I’ve been seeing a lot of mixed reviews about how Netflix’s 13 Reasons Why breathed new life into the material presented on Jay Asher’s bestselling novel. If you haven't read the book yet, I highly suggest you do, because while the series remained faithful to the book's storyline, the experience of reading it was definitely something else.
While widely praised for its harrowing portrayal of teenage suicide, many readers thought that both the book and the show glamorized depression and encouraged self-harming. Hannah Baker’s narrative painted a vivid picture of a conflicted, emotionally challenged teenager, and weaved a tale of causalities in a voice that a lot of older readers thought was whiny. But for what it’s worth, I’d say that the book—and the series—succeeded in creating a much-needed discussion about sensitive topics such as suicide, bullying, rape culture, and sexual harassment.
If you liked 13 Reasons Why because of its thought-provoking storyline, here are five other books I think you should definitely add to your TRL (To-Read List).
What it’s about: Cath is having a hard time in college because her twin sister Wren (nope, we’re not making this up) is starting a brand new life without her.
Why you should read it: Do not be fooled by the cutesy drawing and the pretty mint green cover because this book is anything but comfy—especially if you, or anyone who’s dear to you, have an anxiety disorder. The book takes readers into the mind of someone who’s suffering from major social anxiety while dealing with puberty in a new environment. Although parts of the book attempted to explain what it’s like to be a fangirl, I’d say that it’s more of a coming-of-age tale that will remind you of the importance of finding your passion, being open to love, and keeping your family close without undermining your personal growth.
2. The Perks of Being a Wallflower by Stephen Chbosky
What it’s about: Charlie is a wallflower and now that he’s a freshman in high school, he’s starting to learn a lot about growing up so he writes letters to an unknown character detailing his adventures and feelings.
Why you should read it: Charlie reminded me so much of Hannah Baker because, just like her, he’s having a really hard time navigating through adolescence. The book also garnered mixed reviews for its portrayal of serious issues like suicide, death, rape, homosexuality, drugs, and child molestation. Despite its dark themes, it still managed to impart heart-wrenching life lessons like the importance of self-acceptance and finding good friends.
3. Hate List by Jennifer Brown
What it’s about: Valerie is left to cope with the repercussions of a school shooting that started with a hate list she made with her boyfriend.
Why you should read it: Many of those who have read the book thought Valerie was a lot like Hannah in that they both sounded very entitled and whiny, and I agree. But I also believe that the voice helped the book achieve the one thing it was made for—to make you feel exactly what it’s like to be so consumed by hate. Jennifer Brown’s debut novel tackled bullying, teen angst, and violence in such a real way—you might experience a few sleepless nights.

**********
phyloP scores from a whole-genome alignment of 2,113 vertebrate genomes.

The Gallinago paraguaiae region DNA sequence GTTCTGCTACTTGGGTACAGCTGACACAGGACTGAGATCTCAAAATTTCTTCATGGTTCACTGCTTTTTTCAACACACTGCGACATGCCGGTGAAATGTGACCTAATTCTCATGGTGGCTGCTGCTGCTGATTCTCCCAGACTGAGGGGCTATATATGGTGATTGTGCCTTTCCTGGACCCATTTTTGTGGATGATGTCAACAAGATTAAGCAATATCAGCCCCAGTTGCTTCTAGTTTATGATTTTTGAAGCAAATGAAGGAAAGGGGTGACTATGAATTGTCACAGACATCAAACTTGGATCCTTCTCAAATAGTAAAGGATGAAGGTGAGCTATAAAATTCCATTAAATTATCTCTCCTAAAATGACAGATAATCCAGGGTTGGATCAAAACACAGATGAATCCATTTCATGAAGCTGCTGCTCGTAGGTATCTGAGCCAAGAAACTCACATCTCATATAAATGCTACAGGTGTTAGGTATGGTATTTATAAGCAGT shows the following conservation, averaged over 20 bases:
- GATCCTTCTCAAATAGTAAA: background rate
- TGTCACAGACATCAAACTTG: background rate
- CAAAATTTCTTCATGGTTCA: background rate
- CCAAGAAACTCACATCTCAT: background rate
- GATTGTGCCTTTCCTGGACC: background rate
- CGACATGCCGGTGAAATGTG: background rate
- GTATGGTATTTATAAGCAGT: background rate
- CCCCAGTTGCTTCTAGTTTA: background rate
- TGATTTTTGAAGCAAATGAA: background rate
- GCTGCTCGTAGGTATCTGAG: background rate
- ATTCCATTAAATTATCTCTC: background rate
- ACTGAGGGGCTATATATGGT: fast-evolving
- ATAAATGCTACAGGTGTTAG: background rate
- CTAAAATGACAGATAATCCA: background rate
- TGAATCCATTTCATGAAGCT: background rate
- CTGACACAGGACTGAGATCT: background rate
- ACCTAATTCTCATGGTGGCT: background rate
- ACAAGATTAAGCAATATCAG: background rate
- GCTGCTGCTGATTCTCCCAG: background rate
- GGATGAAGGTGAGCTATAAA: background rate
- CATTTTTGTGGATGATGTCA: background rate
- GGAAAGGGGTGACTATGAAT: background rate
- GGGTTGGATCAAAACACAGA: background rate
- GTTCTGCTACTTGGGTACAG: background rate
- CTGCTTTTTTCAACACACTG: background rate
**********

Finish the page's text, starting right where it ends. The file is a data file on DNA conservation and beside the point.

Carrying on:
What it’s about: Ezra Faulkner used to be the popular jock, but after he gets into an accident with a reckless driver, he’s reduced to sitting with the misfits in the cafeteria.
Why you should read it: What I love about Robyn Schneider’s protagonist is that he’s a smartass. Also, it goes against the usual teen movie: Jocks are supposed to be more athletic than academic, more snarky than witty, but ex-jock Ezra begs to differ. He’s one of those teens who simply can’t stand being talked down to. Although critiqued for its shallow character development (a lot of readers thought the character—much like Hannah Baker—was immature, selfish, and emotionally crippled) the book is filled with lots of really good #QOTD material that will make you rethink the way you live your life.
5. Paper Towns by John Green
What it’s about: When popular girl Margo Roth Spiegelman suddenly disappears from school and from home, Quentin Jacobson takes it upon himself to follow the clues she left behind and find her
Why you should read it: Okay, it’s hard to pin this as a realistic YA novel but it's a pretty good read if you’re into mysterious plots and characters. Much like Hannah, Margo Roth Spiegelman ran away from all her problems and left Q a set of clues so he can figure everything out for himself. It frustrated a lot of readers in the sense that you’ll have to finish the entire book to know just what the girl is up to, but by the end of it, at least you’ll be left with enough existential thoughts to fill up a blog post and that’s where John Green succeeded the most, IMO.
Bonus: Veronica Decides to Die by Paulo Coelho
What it’s about: Pretty Slovenian girl Veronica is done with life, so one night, she decides to overdose on sleeping pills and write a letter to a newspaper that published an article she manages to read in her dying hours. But she doesn’t die. Instead, she wakes up in a mental hospital.
Why you should read it: This isn’t a YA book, but if you want something more hopeful than 13 Reasons Why, then this is a novel you'll surely enjoy. Paulo Coelho has always been an introspective writer, and you’ll see it very clearly as you read, from the way he writes sensitive issues such as suicide and mental health, to how he creates such a despicable character you'll end up sympathizing with. Pro tip: Keep your tissues near your bedside.
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